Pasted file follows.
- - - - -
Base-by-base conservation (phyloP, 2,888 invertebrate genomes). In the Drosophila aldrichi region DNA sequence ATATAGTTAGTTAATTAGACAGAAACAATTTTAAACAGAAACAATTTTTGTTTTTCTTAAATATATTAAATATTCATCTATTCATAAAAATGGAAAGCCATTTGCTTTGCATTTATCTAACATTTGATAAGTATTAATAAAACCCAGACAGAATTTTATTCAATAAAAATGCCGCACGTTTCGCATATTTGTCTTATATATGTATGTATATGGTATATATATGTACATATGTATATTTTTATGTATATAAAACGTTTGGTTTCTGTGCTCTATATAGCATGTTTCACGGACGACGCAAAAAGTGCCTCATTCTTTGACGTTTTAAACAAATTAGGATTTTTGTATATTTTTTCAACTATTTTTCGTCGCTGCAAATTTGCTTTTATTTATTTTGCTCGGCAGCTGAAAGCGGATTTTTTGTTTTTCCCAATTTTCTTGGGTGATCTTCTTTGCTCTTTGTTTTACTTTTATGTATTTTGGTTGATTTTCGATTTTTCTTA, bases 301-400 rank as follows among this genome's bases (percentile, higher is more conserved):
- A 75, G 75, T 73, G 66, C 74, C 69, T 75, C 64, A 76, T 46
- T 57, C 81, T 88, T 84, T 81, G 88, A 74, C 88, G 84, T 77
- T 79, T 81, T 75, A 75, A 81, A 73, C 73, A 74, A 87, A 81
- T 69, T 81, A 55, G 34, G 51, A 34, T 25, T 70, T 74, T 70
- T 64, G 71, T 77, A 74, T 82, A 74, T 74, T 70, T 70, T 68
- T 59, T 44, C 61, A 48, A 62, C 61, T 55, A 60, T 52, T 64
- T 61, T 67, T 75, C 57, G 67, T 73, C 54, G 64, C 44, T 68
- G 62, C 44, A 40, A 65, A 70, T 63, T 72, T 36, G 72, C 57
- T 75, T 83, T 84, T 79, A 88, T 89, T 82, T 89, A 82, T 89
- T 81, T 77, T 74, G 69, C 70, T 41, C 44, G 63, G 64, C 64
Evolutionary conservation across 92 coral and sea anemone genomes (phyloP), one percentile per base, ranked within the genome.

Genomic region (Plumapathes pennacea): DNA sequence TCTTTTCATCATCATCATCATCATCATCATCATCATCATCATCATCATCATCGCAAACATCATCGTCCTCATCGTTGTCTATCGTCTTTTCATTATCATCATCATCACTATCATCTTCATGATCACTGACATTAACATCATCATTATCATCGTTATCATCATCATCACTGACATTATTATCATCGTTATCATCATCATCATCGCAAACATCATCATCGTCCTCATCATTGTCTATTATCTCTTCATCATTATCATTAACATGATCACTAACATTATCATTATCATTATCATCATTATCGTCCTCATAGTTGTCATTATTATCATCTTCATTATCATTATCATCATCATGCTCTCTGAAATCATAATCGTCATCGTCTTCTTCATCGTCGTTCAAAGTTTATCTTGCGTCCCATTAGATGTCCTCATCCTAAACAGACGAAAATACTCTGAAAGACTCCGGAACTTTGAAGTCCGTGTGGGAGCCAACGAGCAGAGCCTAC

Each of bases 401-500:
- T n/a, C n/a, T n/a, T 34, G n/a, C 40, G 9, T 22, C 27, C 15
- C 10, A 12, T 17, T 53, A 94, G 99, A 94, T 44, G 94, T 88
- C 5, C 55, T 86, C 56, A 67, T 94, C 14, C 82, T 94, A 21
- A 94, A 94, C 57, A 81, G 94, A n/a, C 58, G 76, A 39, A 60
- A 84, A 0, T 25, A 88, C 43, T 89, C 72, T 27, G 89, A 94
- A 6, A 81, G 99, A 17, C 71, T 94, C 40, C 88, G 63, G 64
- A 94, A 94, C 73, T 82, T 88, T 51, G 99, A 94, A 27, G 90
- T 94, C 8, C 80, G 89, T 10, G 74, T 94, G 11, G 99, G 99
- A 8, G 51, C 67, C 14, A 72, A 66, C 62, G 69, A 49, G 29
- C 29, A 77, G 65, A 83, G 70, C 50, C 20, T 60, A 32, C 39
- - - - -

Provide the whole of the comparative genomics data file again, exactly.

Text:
Base-by-base conservation (phyloP, 2,888 invertebrate genomes). In the Drosophila aldrichi region DNA sequence ATATAGTTAGTTAATTAGACAGAAACAATTTTAAACAGAAACAATTTTTGTTTTTCTTAAATATATTAAATATTCATCTATTCATAAAAATGGAAAGCCATTTGCTTTGCATTTATCTAACATTTGATAAGTATTAATAAAACCCAGACAGAATTTTATTCAATAAAAATGCCGCACGTTTCGCATATTTGTCTTATATATGTATGTATATGGTATATATATGTACATATGTATATTTTTATGTATATAAAACGTTTGGTTTCTGTGCTCTATATAGCATGTTTCACGGACGACGCAAAAAGTGCCTCATTCTTTGACGTTTTAAACAAATTAGGATTTTTGTATATTTTTTCAACTATTTTTCGTCGCTGCAAATTTGCTTTTATTTATTTTGCTCGGCAGCTGAAAGCGGATTTTTTGTTTTTCCCAATTTTCTTGGGTGATCTTCTTTGCTCTTTGTTTTACTTTTATGTATTTTGGTTGATTTTCGATTTTTCTTA, bases 301-400 rank as follows among this genome's bases (percentile, higher is more conserved):
- A 75, G 75, T 73, G 66, C 74, C 69, T 75, C 64, A 76, T 46
- T 57, C 81, T 88, T 84, T 81, G 88, A 74, C 88, G 84, T 77
- T 79, T 81, T 75, A 75, A 81, A 73, C 73, A 74, A 87, A 81
- T 69, T 81, A 55, G 34, G 51, A 34, T 25, T 70, T 74, T 70
- T 64, G 71, T 77, A 74, T 82, A 74, T 74, T 70, T 70, T 68
- T 59, T 44, C 61, A 48, A 62, C 61, T 55, A 60, T 52, T 64
- T 61, T 67, T 75, C 57, G 67, T 73, C 54, G 64, C 44, T 68
- G 62, C 44, A 40, A 65, A 70, T 63, T 72, T 36, G 72, C 57
- T 75, T 83, T 84, T 79, A 88, T 89, T 82, T 89, A 82, T 89
- T 81, T 77, T 74, G 69, C 70, T 41, C 44, G 63, G 64, C 64
Evolutionary conservation across 92 coral and sea anemone genomes (phyloP), one percentile per base, ranked within the genome.

Genomic region (Plumapathes pennacea): DNA sequence TCTTTTCATCATCATCATCATCATCATCATCATCATCATCATCATCATCATCGCAAACATCATCGTCCTCATCGTTGTCTATCGTCTTTTCATTATCATCATCATCACTATCATCTTCATGATCACTGACATTAACATCATCATTATCATCGTTATCATCATCATCACTGACATTATTATCATCGTTATCATCATCATCATCGCAAACATCATCATCGTCCTCATCATTGTCTATTATCTCTTCATCATTATCATTAACATGATCACTAACATTATCATTATCATTATCATCATTATCGTCCTCATAGTTGTCATTATTATCATCTTCATTATCATTATCATCATCATGCTCTCTGAAATCATAATCGTCATCGTCTTCTTCATCGTCGTTCAAAGTTTATCTTGCGTCCCATTAGATGTCCTCATCCTAAACAGACGAAAATACTCTGAAAGACTCCGGAACTTTGAAGTCCGTGTGGGAGCCAACGAGCAGAGCCTAC

Each of bases 401-500:
- T n/a, C n/a, T n/a, T 34, G n/a, C 40, G 9, T 22, C 27, C 15
- C 10, A 12, T 17, T 53, A 94, G 99, A 94, T 44, G 94, T 88
- C 5, C 55, T 86, C 56, A 67, T 94, C 14, C 82, T 94, A 21
- A 94, A 94, C 57, A 81, G 94, A n/a, C 58, G 76, A 39, A 60
- A 84, A 0, T 25, A 88, C 43, T 89, C 72, T 27, G 89, A 94
- A 6, A 81, G 99, A 17, C 71, T 94, C 40, C 88, G 63, G 64
- A 94, A 94, C 73, T 82, T 88, T 51, G 99, A 94, A 27, G 90
- T 94, C 8, C 80, G 89, T 10, G 74, T 94, G 11, G 99, G 99
- A 8, G 51, C 67, C 14, A 72, A 66, C 62, G 69, A 49, G 29
- C 29, A 77, G 65, A 83, G 70, C 50, C 20, T 60, A 32, C 39